Welcome to South Australia

How far to this pub?

How far did you say it was to that pub?

   ADELAIDE, as avid cricket or cycling fans may know, is the capital of the State of South Australia.  South Australia is a silly name. It is on the southern coast of Australia, but only in the middle, somewhat to the east or right of centre.  It does have 4,800 km of coastline (some of which is boring) but that’s less than half the coast of southern Australia.

     It used to have a great chunk of the northern coastline as well, until the Northern Territory of South Australia was given quasi-independence and was taken over by the chaps in Canberra, which is pretty much what has been happening to all the other states and territories for the past 118 years.  Despite the Constitution.

     It is the driest state on the driest continent in the world.  That’s a problem, but South Australians are proud of it.

     They produce more wine than they could possibly drink, which wasn’t a problem until they began producing more wine than anyone else wanted to drink.

     They won’t have a bar of nuclear power and are reluctant to provide even a national dump for low level nuclear waste, but they are so proud of having the world’s biggest uranium mine that they give it almost unlimited access to the nation’s greatest source of fresh water — free, gratis and for nothing.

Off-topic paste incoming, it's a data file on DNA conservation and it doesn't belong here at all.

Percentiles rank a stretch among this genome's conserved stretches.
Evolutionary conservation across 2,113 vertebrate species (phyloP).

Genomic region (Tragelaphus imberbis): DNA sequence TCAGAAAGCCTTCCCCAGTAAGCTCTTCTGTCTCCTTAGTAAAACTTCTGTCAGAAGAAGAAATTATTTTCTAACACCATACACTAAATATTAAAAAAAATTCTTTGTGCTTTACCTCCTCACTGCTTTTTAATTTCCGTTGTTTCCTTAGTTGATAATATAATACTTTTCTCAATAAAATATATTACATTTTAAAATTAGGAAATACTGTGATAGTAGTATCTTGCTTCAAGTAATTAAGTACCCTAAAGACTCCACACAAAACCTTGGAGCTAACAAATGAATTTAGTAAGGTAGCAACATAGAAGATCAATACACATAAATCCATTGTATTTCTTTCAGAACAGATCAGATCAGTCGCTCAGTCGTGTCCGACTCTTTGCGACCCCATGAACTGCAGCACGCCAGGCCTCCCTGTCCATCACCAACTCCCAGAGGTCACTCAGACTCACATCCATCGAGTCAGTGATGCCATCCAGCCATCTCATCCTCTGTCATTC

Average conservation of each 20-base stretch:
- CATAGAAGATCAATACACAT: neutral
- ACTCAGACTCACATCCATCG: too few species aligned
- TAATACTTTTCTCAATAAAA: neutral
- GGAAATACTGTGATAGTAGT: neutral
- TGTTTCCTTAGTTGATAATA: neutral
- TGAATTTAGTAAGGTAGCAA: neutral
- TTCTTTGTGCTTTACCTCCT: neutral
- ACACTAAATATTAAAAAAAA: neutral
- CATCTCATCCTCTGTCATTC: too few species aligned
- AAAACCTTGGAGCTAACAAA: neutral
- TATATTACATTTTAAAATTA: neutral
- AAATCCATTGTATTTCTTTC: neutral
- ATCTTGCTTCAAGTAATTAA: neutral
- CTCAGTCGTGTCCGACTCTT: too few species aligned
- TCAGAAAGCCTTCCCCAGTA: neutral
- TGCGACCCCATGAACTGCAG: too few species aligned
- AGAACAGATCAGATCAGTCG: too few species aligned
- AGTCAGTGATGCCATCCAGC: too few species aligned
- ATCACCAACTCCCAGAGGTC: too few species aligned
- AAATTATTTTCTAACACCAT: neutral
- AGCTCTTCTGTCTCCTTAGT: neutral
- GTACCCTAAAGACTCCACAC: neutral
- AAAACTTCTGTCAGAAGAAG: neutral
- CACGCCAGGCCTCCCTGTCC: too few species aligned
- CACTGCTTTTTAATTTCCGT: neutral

Forget fission: around 50 per cent of South Australia’s electricity comes from solar and wind.  It is home to the world’s biggest grid-connected battery, is setting up a number of virtual power plants using solar panels on people’s houses, and has became a net exporter of energy to the eastern states.

    South Australia is proud of the fact that it was never a convict settlement, and has steadily expanded  its prison system.

     The Mediterranean climate is near-perfect, the metropolitan area is as flat as a pancake, the state hosts one of the world’s great cycle races, and the city has some of the best — and some of the worst — cycle lanes in the world.

     On the other hand, South Australia led the nation, and most of the world, in rights for women, Aboriginal people and homosexuals. In many respects, it still does.

     It is home to people from more than 200 countries.  Most of them, most of the time, are very, very happy to be here.

     Rupert Murdoch’s News Corp began in Adelaide and he still controls the state’s two mass circulation newspapers, The Advertiser and the Sunday Mail,  as well as Adelaide’s suburban give-aways, the Messenger.

    Rupert’s few media rivals hang on by their website fingernails.  But now there is another small breath of fresh AIR in Adelaide.